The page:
The great grandchildren of Mary Balliet Frack, Jesse Frack and Mrs. Mildred Orf were with me the day I visited this house. We entered the lobby to see a beautiful wooden staircase. A grandfather's clock was chiming on the right side of the room as we went into the living room. This is furnished with Victorian furniture and is very formal with velvet sofas and a thick Karastan rug. Most rooms have fireplaces which are still in working order. The dining room is small but cozy with a beautiful brass chandelier hanging from the ceiling. We crossed the patio into the summer kitchen. This was a small brick room with a fireplace where food was prepared and then taken into the house. It is now used as a den and in the winter months the fireplace is lighted and small information entertaining is done here.

Outside in the garden, apart from the house stands a white one-room schoolhouse. Col. Stephen Balliet had this built for his children who were taught by private tutors. In later years the children of the village were allowed to attend school here. Languages spoken at Ballietsville were French and German but Col. Balliet who was French wanted his children to learn English. This is the first school in the North Whitehall Township where English was taught. Mr. Joseph J. Hartman, formerly of Switzerland, was our guide up to this point. He and Mr. Richard Wotring Gemmel are proprietors of the Inn home.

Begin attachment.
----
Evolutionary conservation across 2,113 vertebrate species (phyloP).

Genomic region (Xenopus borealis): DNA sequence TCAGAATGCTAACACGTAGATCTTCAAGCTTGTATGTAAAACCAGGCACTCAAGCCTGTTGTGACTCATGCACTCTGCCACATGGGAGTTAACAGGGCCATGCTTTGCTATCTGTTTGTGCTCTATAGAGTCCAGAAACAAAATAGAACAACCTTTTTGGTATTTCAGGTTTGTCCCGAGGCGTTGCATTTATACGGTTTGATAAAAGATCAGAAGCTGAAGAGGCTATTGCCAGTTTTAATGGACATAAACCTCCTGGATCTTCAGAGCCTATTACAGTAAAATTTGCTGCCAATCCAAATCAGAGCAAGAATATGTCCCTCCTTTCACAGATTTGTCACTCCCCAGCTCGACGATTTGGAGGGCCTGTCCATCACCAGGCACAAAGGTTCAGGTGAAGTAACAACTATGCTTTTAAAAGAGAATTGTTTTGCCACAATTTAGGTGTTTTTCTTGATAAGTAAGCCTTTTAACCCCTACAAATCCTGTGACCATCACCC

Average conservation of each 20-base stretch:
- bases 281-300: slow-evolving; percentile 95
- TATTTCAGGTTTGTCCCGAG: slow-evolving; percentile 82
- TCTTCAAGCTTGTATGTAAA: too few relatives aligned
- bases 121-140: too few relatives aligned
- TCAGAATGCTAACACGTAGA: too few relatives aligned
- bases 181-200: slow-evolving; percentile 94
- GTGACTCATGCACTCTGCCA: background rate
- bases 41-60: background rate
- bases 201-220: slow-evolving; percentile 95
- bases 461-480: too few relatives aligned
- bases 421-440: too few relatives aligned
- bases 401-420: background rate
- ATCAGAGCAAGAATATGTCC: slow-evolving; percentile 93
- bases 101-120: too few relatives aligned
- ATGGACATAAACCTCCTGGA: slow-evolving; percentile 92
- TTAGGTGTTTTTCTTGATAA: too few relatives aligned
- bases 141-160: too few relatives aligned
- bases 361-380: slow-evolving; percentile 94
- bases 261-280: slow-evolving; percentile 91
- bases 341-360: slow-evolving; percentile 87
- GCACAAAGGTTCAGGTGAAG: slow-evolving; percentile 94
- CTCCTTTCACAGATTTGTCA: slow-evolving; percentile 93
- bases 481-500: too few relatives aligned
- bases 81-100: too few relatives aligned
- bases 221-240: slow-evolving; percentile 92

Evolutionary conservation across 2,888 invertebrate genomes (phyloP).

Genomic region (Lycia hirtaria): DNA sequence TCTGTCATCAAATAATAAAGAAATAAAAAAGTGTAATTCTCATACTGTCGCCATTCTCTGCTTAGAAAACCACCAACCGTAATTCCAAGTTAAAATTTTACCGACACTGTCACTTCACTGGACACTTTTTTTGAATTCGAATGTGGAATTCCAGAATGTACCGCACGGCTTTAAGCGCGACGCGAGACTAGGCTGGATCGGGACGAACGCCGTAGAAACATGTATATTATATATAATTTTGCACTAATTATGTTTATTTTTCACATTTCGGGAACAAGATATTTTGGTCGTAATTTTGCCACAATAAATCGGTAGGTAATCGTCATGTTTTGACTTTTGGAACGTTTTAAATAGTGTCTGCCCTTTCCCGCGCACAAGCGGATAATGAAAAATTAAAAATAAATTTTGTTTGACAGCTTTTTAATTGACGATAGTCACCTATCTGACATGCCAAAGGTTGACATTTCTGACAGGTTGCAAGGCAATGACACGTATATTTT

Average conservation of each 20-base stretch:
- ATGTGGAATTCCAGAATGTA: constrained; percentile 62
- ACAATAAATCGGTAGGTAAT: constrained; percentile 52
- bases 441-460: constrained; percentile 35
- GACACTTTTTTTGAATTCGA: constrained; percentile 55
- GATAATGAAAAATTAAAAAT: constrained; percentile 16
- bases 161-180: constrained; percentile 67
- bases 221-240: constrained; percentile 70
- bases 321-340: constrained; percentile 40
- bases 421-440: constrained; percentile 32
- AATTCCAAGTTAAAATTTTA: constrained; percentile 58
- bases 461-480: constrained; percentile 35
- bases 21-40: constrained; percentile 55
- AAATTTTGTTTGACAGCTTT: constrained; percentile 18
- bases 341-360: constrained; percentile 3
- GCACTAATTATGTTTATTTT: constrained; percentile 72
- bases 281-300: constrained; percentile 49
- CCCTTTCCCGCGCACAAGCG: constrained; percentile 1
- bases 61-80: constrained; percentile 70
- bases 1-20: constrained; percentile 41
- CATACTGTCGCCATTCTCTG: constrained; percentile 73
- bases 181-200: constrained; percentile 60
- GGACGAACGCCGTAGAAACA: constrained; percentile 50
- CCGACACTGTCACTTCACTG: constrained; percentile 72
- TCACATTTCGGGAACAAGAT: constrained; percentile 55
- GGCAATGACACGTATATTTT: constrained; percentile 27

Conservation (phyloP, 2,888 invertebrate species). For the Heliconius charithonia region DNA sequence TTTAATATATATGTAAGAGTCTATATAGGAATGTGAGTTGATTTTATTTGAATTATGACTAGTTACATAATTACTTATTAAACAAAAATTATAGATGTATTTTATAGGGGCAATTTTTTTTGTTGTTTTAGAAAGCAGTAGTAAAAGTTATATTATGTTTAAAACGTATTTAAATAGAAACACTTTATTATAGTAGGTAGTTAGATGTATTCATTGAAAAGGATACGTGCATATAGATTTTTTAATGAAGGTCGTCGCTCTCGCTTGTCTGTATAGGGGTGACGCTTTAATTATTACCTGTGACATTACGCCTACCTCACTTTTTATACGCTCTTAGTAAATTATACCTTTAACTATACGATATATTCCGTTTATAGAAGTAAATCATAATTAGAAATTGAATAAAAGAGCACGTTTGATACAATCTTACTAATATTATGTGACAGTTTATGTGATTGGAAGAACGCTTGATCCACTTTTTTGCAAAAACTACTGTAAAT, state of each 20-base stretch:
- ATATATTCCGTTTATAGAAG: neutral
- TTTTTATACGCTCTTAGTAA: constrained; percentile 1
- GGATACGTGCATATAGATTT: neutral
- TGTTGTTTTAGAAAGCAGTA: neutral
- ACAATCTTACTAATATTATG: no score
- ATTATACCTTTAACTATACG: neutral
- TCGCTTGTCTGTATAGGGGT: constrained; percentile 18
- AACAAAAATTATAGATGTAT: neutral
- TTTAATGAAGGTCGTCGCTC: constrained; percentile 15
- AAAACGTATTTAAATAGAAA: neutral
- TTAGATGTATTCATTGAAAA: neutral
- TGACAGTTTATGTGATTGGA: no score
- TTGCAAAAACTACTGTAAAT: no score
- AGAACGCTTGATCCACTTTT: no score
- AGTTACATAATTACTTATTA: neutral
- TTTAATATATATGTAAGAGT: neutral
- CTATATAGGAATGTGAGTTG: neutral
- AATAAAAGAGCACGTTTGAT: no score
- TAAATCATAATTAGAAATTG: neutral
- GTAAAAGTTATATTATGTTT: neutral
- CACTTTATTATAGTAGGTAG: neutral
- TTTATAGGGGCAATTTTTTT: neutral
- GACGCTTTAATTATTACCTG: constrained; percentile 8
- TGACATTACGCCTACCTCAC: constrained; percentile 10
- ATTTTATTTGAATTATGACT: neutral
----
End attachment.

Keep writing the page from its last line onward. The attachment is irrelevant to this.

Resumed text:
Mr. Gemmel, who is a direct descendent of the Wotring-Balliet families was our guide for the rest of the tour. We visited the second floor of the home to see the bedrooms tastefully furnished in keeping with the architecture of the house. Each bedroom has its own fireplace with a small storage closet hidden behind it. A hand embroidered coverlet was on the bed with the year 1932 embroidered at the bottom. A picture of the Wotring family hangs above the bed. Mr. Gemmel showed me old deeds to the Inn dated 1852 and 1873.

The Lehigh County Bicentennial Committee has issued a limited edition of a bronze medallion commemorating our nation's Bicentennial. The emblem of Lehigh County is on one side and a picture of the Balliet home and Inn from 1746 is pictured on the other. Mr. Gemmel presented one of these bronze medallions to Mrs. Orf and myself. The North Whitehall Township has arranged a tour of historic sites in that area and the Balliet Home and Inn are on this tour.

The Historical Society of Allentown has a complete file on the Balliet family. A full length painting of Col. Stephen and Mrs. Balliet is on exhibit here. Col. Balliet was one of the men who was on the wagon who brought the Liberty Bell into Allentown from Philadelphia during the Revolutionary War. On July 7, 1776 he had the original copy of the Declaration of Independence which he took to Easton.

The population of Ballietsville is 120. The Balliet home is the oldest house built in this village and all the houses located here except two were built by the Balliet family. The Linden trees which now tower over the house were brought over from France by Col. Balliet. The original wrought iron grape fence still stands after 2152:01 PM 1/18/2006 years.